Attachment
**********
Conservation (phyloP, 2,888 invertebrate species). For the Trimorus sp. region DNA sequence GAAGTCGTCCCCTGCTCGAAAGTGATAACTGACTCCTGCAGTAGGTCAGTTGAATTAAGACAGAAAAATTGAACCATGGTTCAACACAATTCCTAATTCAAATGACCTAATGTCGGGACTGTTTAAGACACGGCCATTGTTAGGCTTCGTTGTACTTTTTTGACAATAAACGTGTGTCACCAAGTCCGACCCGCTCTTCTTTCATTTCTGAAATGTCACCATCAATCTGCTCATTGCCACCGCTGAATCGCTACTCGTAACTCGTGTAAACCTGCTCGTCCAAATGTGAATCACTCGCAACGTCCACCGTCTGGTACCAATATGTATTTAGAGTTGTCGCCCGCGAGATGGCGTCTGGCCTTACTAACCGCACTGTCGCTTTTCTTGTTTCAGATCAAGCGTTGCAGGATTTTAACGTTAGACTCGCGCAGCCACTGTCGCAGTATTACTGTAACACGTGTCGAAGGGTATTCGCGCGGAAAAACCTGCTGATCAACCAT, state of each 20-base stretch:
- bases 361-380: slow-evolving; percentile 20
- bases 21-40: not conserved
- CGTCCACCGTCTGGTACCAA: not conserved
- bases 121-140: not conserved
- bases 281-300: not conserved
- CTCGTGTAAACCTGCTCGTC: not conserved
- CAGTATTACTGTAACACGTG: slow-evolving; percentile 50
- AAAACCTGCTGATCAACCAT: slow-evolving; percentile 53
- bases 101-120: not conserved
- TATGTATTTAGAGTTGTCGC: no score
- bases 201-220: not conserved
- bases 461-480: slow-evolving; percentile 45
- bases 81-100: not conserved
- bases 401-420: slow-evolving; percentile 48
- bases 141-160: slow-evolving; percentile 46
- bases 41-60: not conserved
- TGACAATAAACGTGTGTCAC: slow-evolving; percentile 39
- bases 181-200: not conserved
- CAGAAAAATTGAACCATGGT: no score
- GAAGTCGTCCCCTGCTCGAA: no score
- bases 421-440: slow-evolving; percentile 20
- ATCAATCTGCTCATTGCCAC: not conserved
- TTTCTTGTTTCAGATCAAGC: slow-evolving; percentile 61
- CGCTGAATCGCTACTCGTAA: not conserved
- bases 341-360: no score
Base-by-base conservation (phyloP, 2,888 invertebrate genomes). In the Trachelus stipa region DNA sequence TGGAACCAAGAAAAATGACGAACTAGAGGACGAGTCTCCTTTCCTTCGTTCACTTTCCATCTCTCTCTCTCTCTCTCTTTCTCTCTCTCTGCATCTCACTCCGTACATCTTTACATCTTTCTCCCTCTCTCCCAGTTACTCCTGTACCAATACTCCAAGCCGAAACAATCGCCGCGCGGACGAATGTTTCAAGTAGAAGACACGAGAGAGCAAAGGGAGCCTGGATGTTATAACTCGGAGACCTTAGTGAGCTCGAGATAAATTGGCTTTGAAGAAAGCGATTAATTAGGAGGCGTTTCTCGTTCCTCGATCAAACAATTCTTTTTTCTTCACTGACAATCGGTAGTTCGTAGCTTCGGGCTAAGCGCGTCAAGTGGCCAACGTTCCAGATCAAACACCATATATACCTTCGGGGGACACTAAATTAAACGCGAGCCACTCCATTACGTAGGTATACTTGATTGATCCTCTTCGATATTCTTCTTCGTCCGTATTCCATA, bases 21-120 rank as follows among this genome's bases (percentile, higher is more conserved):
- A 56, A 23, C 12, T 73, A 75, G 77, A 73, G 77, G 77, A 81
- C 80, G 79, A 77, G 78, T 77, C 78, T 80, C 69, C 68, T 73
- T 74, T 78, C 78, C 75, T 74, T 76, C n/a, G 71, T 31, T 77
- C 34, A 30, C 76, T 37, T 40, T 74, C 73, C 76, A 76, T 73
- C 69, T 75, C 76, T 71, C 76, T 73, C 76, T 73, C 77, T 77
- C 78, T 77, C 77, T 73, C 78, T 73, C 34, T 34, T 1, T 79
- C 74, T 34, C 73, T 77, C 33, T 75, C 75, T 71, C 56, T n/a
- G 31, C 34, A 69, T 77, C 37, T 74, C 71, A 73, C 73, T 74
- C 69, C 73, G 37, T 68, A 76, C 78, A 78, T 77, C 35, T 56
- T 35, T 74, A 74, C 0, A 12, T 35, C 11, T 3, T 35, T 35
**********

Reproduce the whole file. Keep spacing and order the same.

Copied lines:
Conservation (phyloP, 2,888 invertebrate species). For the Trimorus sp. region DNA sequence GAAGTCGTCCCCTGCTCGAAAGTGATAACTGACTCCTGCAGTAGGTCAGTTGAATTAAGACAGAAAAATTGAACCATGGTTCAACACAATTCCTAATTCAAATGACCTAATGTCGGGACTGTTTAAGACACGGCCATTGTTAGGCTTCGTTGTACTTTTTTGACAATAAACGTGTGTCACCAAGTCCGACCCGCTCTTCTTTCATTTCTGAAATGTCACCATCAATCTGCTCATTGCCACCGCTGAATCGCTACTCGTAACTCGTGTAAACCTGCTCGTCCAAATGTGAATCACTCGCAACGTCCACCGTCTGGTACCAATATGTATTTAGAGTTGTCGCCCGCGAGATGGCGTCTGGCCTTACTAACCGCACTGTCGCTTTTCTTGTTTCAGATCAAGCGTTGCAGGATTTTAACGTTAGACTCGCGCAGCCACTGTCGCAGTATTACTGTAACACGTGTCGAAGGGTATTCGCGCGGAAAAACCTGCTGATCAACCAT, state of each 20-base stretch:
- bases 361-380: slow-evolving; percentile 20
- bases 21-40: not conserved
- CGTCCACCGTCTGGTACCAA: not conserved
- bases 121-140: not conserved
- bases 281-300: not conserved
- CTCGTGTAAACCTGCTCGTC: not conserved
- CAGTATTACTGTAACACGTG: slow-evolving; percentile 50
- AAAACCTGCTGATCAACCAT: slow-evolving; percentile 53
- bases 101-120: not conserved
- TATGTATTTAGAGTTGTCGC: no score
- bases 201-220: not conserved
- bases 461-480: slow-evolving; percentile 45
- bases 81-100: not conserved
- bases 401-420: slow-evolving; percentile 48
- bases 141-160: slow-evolving; percentile 46
- bases 41-60: not conserved
- TGACAATAAACGTGTGTCAC: slow-evolving; percentile 39
- bases 181-200: not conserved
- CAGAAAAATTGAACCATGGT: no score
- GAAGTCGTCCCCTGCTCGAA: no score
- bases 421-440: slow-evolving; percentile 20
- ATCAATCTGCTCATTGCCAC: not conserved
- TTTCTTGTTTCAGATCAAGC: slow-evolving; percentile 61
- CGCTGAATCGCTACTCGTAA: not conserved
- bases 341-360: no score
Base-by-base conservation (phyloP, 2,888 invertebrate genomes). In the Trachelus stipa region DNA sequence TGGAACCAAGAAAAATGACGAACTAGAGGACGAGTCTCCTTTCCTTCGTTCACTTTCCATCTCTCTCTCTCTCTCTCTTTCTCTCTCTCTGCATCTCACTCCGTACATCTTTACATCTTTCTCCCTCTCTCCCAGTTACTCCTGTACCAATACTCCAAGCCGAAACAATCGCCGCGCGGACGAATGTTTCAAGTAGAAGACACGAGAGAGCAAAGGGAGCCTGGATGTTATAACTCGGAGACCTTAGTGAGCTCGAGATAAATTGGCTTTGAAGAAAGCGATTAATTAGGAGGCGTTTCTCGTTCCTCGATCAAACAATTCTTTTTTCTTCACTGACAATCGGTAGTTCGTAGCTTCGGGCTAAGCGCGTCAAGTGGCCAACGTTCCAGATCAAACACCATATATACCTTCGGGGGACACTAAATTAAACGCGAGCCACTCCATTACGTAGGTATACTTGATTGATCCTCTTCGATATTCTTCTTCGTCCGTATTCCATA, bases 21-120 rank as follows among this genome's bases (percentile, higher is more conserved):
- A 56, A 23, C 12, T 73, A 75, G 77, A 73, G 77, G 77, A 81
- C 80, G 79, A 77, G 78, T 77, C 78, T 80, C 69, C 68, T 73
- T 74, T 78, C 78, C 75, T 74, T 76, C n/a, G 71, T 31, T 77
- C 34, A 30, C 76, T 37, T 40, T 74, C 73, C 76, A 76, T 73
- C 69, T 75, C 76, T 71, C 76, T 73, C 76, T 73, C 77, T 77
- C 78, T 77, C 77, T 73, C 78, T 73, C 34, T 34, T 1, T 79
- C 74, T 34, C 73, T 77, C 33, T 75, C 75, T 71, C 56, T n/a
- G 31, C 34, A 69, T 77, C 37, T 74, C 71, A 73, C 73, T 74
- C 69, C 73, G 37, T 68, A 76, C 78, A 78, T 77, C 35, T 56
- T 35, T 74, A 74, C 0, A 12, T 35, C 11, T 3, T 35, T 35